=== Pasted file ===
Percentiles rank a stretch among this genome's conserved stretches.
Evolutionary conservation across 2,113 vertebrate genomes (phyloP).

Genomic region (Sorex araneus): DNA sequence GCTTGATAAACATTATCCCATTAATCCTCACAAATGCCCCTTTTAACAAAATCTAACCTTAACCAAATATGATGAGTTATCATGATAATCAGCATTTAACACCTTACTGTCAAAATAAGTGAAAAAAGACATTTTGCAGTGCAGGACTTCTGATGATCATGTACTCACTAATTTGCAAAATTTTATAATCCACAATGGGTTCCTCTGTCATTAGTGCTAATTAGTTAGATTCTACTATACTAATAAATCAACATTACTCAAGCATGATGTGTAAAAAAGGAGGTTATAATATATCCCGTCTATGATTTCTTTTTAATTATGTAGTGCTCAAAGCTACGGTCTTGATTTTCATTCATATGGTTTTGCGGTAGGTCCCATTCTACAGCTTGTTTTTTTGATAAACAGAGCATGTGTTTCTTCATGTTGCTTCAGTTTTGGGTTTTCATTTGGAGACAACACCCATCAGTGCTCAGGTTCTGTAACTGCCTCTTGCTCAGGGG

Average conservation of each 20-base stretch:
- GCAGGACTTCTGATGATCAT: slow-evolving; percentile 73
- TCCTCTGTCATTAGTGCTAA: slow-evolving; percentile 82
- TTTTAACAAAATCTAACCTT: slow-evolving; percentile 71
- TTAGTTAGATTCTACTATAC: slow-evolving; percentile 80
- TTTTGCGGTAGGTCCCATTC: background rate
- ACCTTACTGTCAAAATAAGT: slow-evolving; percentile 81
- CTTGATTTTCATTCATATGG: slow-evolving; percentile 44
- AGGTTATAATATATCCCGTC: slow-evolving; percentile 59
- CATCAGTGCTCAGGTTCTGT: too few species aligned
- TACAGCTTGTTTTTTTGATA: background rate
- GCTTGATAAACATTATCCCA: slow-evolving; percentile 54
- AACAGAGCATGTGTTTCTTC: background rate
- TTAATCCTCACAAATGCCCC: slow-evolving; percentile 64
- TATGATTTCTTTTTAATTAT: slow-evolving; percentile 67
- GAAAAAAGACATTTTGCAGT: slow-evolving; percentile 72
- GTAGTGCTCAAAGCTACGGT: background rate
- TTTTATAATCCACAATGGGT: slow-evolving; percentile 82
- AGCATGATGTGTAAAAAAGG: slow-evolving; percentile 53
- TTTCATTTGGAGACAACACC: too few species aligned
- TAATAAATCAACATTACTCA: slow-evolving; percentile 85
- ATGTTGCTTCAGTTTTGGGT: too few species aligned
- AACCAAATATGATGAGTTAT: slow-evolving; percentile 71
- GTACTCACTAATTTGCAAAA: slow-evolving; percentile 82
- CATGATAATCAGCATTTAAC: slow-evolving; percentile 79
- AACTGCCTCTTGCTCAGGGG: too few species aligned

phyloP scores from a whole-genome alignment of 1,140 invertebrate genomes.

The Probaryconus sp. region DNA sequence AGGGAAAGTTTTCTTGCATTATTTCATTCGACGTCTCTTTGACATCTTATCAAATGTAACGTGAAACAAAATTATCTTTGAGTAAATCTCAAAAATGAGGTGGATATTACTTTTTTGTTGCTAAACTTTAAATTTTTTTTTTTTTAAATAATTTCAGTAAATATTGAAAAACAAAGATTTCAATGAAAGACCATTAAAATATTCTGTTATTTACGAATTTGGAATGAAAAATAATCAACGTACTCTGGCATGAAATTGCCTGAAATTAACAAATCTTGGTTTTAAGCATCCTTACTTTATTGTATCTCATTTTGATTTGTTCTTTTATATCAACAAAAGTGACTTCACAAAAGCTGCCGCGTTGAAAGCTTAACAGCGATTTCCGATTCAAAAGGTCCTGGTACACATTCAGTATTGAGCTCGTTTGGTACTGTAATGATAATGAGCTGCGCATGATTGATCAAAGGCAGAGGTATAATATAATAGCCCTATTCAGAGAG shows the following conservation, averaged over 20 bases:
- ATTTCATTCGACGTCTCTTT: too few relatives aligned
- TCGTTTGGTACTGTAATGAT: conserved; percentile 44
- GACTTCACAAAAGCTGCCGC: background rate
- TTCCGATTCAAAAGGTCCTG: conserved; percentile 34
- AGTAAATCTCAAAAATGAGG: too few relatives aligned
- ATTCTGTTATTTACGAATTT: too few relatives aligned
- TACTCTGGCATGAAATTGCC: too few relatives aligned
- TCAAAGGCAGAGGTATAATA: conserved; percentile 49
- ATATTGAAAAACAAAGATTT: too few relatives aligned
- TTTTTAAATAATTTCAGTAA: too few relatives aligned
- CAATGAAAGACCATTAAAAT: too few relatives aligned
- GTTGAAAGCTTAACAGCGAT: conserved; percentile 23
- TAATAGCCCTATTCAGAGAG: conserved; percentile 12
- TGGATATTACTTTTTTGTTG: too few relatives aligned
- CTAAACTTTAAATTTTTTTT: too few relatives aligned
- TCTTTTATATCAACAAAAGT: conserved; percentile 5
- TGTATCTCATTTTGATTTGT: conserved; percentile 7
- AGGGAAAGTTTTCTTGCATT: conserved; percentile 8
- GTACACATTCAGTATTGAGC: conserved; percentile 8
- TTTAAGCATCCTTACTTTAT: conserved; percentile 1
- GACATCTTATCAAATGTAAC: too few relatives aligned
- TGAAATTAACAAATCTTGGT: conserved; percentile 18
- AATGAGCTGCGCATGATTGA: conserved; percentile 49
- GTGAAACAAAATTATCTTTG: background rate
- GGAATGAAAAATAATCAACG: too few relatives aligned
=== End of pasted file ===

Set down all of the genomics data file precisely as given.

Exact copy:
Percentiles rank a stretch among this genome's conserved stretches.
Evolutionary conservation across 2,113 vertebrate genomes (phyloP).

Genomic region (Sorex araneus): DNA sequence GCTTGATAAACATTATCCCATTAATCCTCACAAATGCCCCTTTTAACAAAATCTAACCTTAACCAAATATGATGAGTTATCATGATAATCAGCATTTAACACCTTACTGTCAAAATAAGTGAAAAAAGACATTTTGCAGTGCAGGACTTCTGATGATCATGTACTCACTAATTTGCAAAATTTTATAATCCACAATGGGTTCCTCTGTCATTAGTGCTAATTAGTTAGATTCTACTATACTAATAAATCAACATTACTCAAGCATGATGTGTAAAAAAGGAGGTTATAATATATCCCGTCTATGATTTCTTTTTAATTATGTAGTGCTCAAAGCTACGGTCTTGATTTTCATTCATATGGTTTTGCGGTAGGTCCCATTCTACAGCTTGTTTTTTTGATAAACAGAGCATGTGTTTCTTCATGTTGCTTCAGTTTTGGGTTTTCATTTGGAGACAACACCCATCAGTGCTCAGGTTCTGTAACTGCCTCTTGCTCAGGGG

Average conservation of each 20-base stretch:
- GCAGGACTTCTGATGATCAT: slow-evolving; percentile 73
- TCCTCTGTCATTAGTGCTAA: slow-evolving; percentile 82
- TTTTAACAAAATCTAACCTT: slow-evolving; percentile 71
- TTAGTTAGATTCTACTATAC: slow-evolving; percentile 80
- TTTTGCGGTAGGTCCCATTC: background rate
- ACCTTACTGTCAAAATAAGT: slow-evolving; percentile 81
- CTTGATTTTCATTCATATGG: slow-evolving; percentile 44
- AGGTTATAATATATCCCGTC: slow-evolving; percentile 59
- CATCAGTGCTCAGGTTCTGT: too few species aligned
- TACAGCTTGTTTTTTTGATA: background rate
- GCTTGATAAACATTATCCCA: slow-evolving; percentile 54
- AACAGAGCATGTGTTTCTTC: background rate
- TTAATCCTCACAAATGCCCC: slow-evolving; percentile 64
- TATGATTTCTTTTTAATTAT: slow-evolving; percentile 67
- GAAAAAAGACATTTTGCAGT: slow-evolving; percentile 72
- GTAGTGCTCAAAGCTACGGT: background rate
- TTTTATAATCCACAATGGGT: slow-evolving; percentile 82
- AGCATGATGTGTAAAAAAGG: slow-evolving; percentile 53
- TTTCATTTGGAGACAACACC: too few species aligned
- TAATAAATCAACATTACTCA: slow-evolving; percentile 85
- ATGTTGCTTCAGTTTTGGGT: too few species aligned
- AACCAAATATGATGAGTTAT: slow-evolving; percentile 71
- GTACTCACTAATTTGCAAAA: slow-evolving; percentile 82
- CATGATAATCAGCATTTAAC: slow-evolving; percentile 79
- AACTGCCTCTTGCTCAGGGG: too few species aligned

phyloP scores from a whole-genome alignment of 1,140 invertebrate genomes.

The Probaryconus sp. region DNA sequence AGGGAAAGTTTTCTTGCATTATTTCATTCGACGTCTCTTTGACATCTTATCAAATGTAACGTGAAACAAAATTATCTTTGAGTAAATCTCAAAAATGAGGTGGATATTACTTTTTTGTTGCTAAACTTTAAATTTTTTTTTTTTTAAATAATTTCAGTAAATATTGAAAAACAAAGATTTCAATGAAAGACCATTAAAATATTCTGTTATTTACGAATTTGGAATGAAAAATAATCAACGTACTCTGGCATGAAATTGCCTGAAATTAACAAATCTTGGTTTTAAGCATCCTTACTTTATTGTATCTCATTTTGATTTGTTCTTTTATATCAACAAAAGTGACTTCACAAAAGCTGCCGCGTTGAAAGCTTAACAGCGATTTCCGATTCAAAAGGTCCTGGTACACATTCAGTATTGAGCTCGTTTGGTACTGTAATGATAATGAGCTGCGCATGATTGATCAAAGGCAGAGGTATAATATAATAGCCCTATTCAGAGAG shows the following conservation, averaged over 20 bases:
- ATTTCATTCGACGTCTCTTT: too few relatives aligned
- TCGTTTGGTACTGTAATGAT: conserved; percentile 44
- GACTTCACAAAAGCTGCCGC: background rate
- TTCCGATTCAAAAGGTCCTG: conserved; percentile 34
- AGTAAATCTCAAAAATGAGG: too few relatives aligned
- ATTCTGTTATTTACGAATTT: too few relatives aligned
- TACTCTGGCATGAAATTGCC: too few relatives aligned
- TCAAAGGCAGAGGTATAATA: conserved; percentile 49
- ATATTGAAAAACAAAGATTT: too few relatives aligned
- TTTTTAAATAATTTCAGTAA: too few relatives aligned
- CAATGAAAGACCATTAAAAT: too few relatives aligned
- GTTGAAAGCTTAACAGCGAT: conserved; percentile 23
- TAATAGCCCTATTCAGAGAG: conserved; percentile 12
- TGGATATTACTTTTTTGTTG: too few relatives aligned
- CTAAACTTTAAATTTTTTTT: too few relatives aligned
- TCTTTTATATCAACAAAAGT: conserved; percentile 5
- TGTATCTCATTTTGATTTGT: conserved; percentile 7
- AGGGAAAGTTTTCTTGCATT: conserved; percentile 8
- GTACACATTCAGTATTGAGC: conserved; percentile 8
- TTTAAGCATCCTTACTTTAT: conserved; percentile 1
- GACATCTTATCAAATGTAAC: too few relatives aligned
- TGAAATTAACAAATCTTGGT: conserved; percentile 18
- AATGAGCTGCGCATGATTGA: conserved; percentile 49
- GTGAAACAAAATTATCTTTG: background rate
- GGAATGAAAAATAATCAACG: too few relatives aligned